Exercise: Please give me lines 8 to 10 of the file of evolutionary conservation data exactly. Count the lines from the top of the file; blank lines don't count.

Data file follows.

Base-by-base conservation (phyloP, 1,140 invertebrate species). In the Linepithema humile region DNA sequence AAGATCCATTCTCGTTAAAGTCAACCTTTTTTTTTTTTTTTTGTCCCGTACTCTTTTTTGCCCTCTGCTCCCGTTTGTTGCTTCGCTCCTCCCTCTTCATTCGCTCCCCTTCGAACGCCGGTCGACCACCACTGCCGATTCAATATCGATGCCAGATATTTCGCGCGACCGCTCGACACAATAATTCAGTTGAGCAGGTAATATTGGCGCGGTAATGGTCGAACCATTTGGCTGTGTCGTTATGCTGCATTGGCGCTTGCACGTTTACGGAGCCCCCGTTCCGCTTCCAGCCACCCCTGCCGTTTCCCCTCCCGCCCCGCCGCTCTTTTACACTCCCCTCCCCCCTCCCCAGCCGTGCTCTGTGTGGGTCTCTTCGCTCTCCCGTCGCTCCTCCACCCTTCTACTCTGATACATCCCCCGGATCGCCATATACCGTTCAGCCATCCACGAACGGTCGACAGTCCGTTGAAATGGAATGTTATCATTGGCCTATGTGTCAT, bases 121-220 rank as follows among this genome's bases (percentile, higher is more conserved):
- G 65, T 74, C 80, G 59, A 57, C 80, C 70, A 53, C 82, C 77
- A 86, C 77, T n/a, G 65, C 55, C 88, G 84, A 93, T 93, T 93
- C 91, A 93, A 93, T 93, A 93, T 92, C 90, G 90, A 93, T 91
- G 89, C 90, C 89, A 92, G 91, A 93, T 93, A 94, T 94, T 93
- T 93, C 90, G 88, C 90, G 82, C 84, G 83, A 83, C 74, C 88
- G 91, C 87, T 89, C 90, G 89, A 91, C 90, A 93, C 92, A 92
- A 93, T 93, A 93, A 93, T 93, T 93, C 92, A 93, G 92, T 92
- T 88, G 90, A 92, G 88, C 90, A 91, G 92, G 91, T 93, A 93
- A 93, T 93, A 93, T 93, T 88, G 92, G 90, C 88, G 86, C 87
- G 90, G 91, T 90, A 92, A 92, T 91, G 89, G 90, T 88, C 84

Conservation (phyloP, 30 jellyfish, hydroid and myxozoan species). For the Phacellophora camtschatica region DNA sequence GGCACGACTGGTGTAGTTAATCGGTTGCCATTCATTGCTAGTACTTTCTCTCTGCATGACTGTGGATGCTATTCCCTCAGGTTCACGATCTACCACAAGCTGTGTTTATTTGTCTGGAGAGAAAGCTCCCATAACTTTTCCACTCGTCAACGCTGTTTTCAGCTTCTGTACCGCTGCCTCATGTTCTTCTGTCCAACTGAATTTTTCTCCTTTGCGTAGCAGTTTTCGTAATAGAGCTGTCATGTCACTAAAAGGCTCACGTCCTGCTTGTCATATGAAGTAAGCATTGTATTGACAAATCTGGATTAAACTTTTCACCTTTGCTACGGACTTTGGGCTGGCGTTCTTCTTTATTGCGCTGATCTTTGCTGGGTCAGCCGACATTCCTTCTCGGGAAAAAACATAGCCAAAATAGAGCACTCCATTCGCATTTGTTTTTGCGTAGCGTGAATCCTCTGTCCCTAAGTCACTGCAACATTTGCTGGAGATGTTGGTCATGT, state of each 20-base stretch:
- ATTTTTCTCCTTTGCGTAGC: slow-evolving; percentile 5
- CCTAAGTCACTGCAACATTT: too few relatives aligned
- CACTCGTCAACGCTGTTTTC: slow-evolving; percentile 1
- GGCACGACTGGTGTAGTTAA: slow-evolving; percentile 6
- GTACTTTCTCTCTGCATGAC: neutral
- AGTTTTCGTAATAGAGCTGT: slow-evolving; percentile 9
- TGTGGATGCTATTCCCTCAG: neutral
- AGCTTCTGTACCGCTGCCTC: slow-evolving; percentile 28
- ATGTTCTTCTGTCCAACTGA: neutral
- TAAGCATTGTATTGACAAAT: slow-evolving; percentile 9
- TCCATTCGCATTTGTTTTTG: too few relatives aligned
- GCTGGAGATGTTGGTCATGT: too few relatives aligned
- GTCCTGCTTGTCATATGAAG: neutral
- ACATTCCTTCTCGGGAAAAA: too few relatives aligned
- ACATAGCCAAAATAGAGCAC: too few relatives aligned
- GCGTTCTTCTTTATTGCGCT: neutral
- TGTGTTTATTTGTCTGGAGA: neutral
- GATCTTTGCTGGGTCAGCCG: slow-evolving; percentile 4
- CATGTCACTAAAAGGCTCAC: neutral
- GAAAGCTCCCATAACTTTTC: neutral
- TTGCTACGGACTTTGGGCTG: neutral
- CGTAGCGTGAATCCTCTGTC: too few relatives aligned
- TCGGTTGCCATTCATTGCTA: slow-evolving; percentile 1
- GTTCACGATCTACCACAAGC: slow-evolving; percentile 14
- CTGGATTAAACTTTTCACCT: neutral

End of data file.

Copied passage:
- A 93, T 93, A 93, A 93, T 93, T 93, C 92, A 93, G 92, T 92
- T 88, G 90, A 92, G 88, C 90, A 91, G 92, G 91, T 93, A 93
- A 93, T 93, A 93, T 93, T 88, G 92, G 90, C 88, G 86, C 87